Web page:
Sure. We know what Championship Week and March Madness are all about: the drama and the tradition of the best college basketball teams in the nation going head-to-head, trying as hard as they can to make it to the field of 65. And for those that do make it, it’s about playing in a do-or-die tournament that’s probably the most exciting in the world.
But beyond those general, overarching pursuits, this time of year is also about college players making a name for themselves (and, potentially, millions of dollars in a sweet NBA contract because of their name recognition).
I’ll give you an example. Last year, which names did you hear constantly throughout the season? Michael Beasley. OJ Mayo. Kevin Love. But who, after an amazing NCAA Tournament where he went from a no-name point guard to absolute stud, was the first pick in the NBA draft and the likely NBA rookie of the year? Derrick Rose. He went from nobody to mega-star.
In fact, there are several guys every year who start out the month of March as relative no-names, and who play their way, either by way of their conference tournament or the NCAA tournament, into the NBA. Russell Westbrook, Mike Conley, Brandan Wright, Jeff Green. I could go on.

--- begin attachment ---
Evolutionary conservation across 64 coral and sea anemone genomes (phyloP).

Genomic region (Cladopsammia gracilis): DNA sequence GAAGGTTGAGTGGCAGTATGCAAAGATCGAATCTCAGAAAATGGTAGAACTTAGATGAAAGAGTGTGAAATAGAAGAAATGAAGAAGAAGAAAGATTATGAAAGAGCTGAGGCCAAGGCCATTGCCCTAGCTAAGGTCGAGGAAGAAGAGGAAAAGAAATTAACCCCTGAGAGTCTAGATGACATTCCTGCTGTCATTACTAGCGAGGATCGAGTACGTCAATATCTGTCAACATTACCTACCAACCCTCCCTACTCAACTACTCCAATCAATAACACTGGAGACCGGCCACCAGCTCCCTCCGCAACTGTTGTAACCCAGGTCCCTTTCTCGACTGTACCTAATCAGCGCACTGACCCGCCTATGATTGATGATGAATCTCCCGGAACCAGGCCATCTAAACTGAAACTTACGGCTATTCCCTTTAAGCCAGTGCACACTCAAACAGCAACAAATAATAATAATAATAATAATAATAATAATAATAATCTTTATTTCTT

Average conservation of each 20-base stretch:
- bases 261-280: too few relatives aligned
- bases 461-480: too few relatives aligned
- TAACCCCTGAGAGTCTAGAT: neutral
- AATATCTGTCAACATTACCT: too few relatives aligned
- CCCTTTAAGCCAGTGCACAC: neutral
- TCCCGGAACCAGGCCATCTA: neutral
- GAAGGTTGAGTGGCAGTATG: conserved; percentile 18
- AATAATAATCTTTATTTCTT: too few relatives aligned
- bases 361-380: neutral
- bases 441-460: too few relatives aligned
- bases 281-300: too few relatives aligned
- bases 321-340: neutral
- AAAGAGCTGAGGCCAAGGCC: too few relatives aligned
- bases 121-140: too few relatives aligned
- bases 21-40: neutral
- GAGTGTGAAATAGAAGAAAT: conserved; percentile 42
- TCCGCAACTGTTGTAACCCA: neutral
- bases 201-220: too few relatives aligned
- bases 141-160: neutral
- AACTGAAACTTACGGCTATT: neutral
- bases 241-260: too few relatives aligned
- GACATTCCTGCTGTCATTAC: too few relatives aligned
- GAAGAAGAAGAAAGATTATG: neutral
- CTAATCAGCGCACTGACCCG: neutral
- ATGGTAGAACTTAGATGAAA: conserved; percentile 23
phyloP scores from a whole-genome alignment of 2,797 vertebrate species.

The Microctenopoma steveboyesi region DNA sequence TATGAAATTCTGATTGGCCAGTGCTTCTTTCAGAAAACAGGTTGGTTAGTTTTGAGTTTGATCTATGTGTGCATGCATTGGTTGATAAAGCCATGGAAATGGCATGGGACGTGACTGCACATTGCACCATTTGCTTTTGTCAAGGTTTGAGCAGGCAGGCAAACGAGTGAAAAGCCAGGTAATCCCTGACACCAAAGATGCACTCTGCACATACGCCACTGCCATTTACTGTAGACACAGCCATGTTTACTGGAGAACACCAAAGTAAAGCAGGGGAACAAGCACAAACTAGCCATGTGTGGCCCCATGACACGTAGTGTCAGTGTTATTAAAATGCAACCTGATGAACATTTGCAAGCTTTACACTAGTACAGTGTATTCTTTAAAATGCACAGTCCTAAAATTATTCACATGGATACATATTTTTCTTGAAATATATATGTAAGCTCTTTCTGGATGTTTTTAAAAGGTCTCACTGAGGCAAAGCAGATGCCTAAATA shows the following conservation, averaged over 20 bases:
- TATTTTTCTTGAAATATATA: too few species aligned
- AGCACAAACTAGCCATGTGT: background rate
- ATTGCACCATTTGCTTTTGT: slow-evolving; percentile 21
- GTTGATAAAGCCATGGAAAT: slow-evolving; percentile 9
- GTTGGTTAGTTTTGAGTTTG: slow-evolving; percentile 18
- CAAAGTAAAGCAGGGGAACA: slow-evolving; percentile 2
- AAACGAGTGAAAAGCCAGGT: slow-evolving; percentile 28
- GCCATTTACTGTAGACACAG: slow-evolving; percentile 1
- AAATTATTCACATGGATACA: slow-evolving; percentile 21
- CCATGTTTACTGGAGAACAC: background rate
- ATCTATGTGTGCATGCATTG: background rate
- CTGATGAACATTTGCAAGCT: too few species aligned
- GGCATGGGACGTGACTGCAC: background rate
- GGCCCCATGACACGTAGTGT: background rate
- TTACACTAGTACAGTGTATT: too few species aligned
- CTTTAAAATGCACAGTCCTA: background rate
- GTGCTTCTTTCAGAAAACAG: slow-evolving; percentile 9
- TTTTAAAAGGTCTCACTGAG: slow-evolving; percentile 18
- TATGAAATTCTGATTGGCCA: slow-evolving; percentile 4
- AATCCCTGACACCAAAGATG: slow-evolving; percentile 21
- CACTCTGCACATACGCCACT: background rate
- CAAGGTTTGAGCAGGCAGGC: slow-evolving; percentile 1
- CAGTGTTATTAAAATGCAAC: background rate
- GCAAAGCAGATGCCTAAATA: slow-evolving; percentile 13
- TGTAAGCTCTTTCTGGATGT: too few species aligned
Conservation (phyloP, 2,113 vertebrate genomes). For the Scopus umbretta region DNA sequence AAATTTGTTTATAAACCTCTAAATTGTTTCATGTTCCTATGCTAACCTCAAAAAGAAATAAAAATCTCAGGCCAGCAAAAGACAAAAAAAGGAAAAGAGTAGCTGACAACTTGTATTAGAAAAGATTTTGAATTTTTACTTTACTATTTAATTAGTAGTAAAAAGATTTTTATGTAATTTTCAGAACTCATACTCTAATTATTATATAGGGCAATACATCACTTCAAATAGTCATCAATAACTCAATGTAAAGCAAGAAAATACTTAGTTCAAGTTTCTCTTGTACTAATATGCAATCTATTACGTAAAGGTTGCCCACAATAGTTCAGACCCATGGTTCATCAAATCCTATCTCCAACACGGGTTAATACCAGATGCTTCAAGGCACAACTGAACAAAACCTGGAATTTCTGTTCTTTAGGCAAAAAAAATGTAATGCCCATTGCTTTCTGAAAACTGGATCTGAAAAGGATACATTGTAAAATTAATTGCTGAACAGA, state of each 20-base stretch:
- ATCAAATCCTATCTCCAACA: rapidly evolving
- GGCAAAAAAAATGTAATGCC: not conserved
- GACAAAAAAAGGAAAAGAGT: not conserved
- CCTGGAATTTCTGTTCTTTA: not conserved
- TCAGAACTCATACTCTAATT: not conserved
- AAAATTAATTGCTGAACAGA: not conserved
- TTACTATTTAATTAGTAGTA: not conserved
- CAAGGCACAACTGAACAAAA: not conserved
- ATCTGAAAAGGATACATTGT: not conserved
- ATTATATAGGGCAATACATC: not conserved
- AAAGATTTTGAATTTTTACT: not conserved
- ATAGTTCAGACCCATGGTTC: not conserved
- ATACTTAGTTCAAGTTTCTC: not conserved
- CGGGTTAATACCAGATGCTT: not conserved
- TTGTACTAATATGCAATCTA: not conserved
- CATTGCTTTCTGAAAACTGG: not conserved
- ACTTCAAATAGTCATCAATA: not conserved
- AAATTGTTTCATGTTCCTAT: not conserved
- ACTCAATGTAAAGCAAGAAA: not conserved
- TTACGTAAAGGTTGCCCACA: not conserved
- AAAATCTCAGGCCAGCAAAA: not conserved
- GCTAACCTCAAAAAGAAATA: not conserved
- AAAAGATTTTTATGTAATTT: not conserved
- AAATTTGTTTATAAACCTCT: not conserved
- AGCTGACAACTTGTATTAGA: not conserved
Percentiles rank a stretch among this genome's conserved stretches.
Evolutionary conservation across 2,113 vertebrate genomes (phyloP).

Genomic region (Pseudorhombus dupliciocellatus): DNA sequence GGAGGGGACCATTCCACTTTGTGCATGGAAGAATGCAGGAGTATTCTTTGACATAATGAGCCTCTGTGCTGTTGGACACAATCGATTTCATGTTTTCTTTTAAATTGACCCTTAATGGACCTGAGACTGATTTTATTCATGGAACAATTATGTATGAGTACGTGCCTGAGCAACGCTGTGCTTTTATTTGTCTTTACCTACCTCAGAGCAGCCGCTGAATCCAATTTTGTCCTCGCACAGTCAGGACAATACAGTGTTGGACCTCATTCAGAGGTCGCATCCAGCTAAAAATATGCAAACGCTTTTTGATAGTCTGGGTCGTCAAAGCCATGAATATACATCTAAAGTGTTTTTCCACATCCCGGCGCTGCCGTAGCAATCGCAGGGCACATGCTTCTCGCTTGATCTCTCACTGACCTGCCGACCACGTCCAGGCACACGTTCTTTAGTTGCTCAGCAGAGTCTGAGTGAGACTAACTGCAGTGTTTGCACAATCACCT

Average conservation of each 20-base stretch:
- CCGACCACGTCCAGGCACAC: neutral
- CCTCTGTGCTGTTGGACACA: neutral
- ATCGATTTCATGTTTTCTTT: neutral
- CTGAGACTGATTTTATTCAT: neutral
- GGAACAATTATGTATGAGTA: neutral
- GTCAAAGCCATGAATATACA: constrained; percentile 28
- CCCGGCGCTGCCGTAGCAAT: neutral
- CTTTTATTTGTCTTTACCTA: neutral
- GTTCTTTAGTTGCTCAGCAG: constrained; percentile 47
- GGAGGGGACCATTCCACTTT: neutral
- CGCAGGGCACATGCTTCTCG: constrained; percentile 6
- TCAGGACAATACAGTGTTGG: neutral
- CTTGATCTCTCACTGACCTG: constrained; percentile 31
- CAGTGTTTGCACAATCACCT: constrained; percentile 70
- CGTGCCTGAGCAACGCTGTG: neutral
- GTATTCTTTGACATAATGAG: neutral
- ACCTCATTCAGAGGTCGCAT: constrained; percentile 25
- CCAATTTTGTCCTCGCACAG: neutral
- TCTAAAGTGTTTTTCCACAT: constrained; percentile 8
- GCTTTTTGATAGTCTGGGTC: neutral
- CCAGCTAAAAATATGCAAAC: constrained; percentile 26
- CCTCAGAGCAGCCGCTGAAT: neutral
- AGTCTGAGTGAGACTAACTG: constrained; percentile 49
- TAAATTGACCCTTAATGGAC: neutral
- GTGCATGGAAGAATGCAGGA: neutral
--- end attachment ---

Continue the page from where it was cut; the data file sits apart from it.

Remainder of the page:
The point is, these guys made a name for themselves in March, and they decided to capitalize on it. If they’re smart (assuming they care about making lots of dough), athletes will make the jump and cash in on their name when the buzz is up and player stock is high. After the past 48 hours, I fully expect Jonny Flynn to do this. A few days ago, nobody outside of the Big East knew who Jonny Flynn was. Now, everyone knows this guy is a warrior, a talented floor general, and somebody with tons and tons of heart who also happens to be quite marketable. As much as I love his game and would not want him to leave, I actually think he should leave. His name recognition will never be higher. His stock is up. Sell. There are perils if you don’t.
We said on this site a two years ago that super-frosh Scottie Reynolds, after he dropped 40 on UConn (in Storrs, no less) late in the year and had an amazing Big East Tournament, should have left for the NBA. Was he polished enough for the NBA? Probably not. Was he a little soft? Probably. But his name recognition was huge. He was all over the national media, and we argued that he should have cashed in and gone to the NBA because the opportunity might not arise ever again.
Two years later, he’s still a great player on a solid Villanova squad. But all of a sudden he’s the second-best player on his team, and he isn’t glowing in the national spotlight (especially not after scoring 2 points on 1-6 shooting in the Big East semifinal the other night). Now, maybe he goes nuts in the NCAA Tournament this year and turns some heads. And maybe he gets a shot at the NBA after a stellar senior season. I still like his game, and I think he could make it in the next level. But he had the chance at making millions back in 2007, and he missed it.
So if you’re reading this, Jonny, think on it. Guaranteed cash in an economy like this? Be like Derrick. Don’t be like Scottie.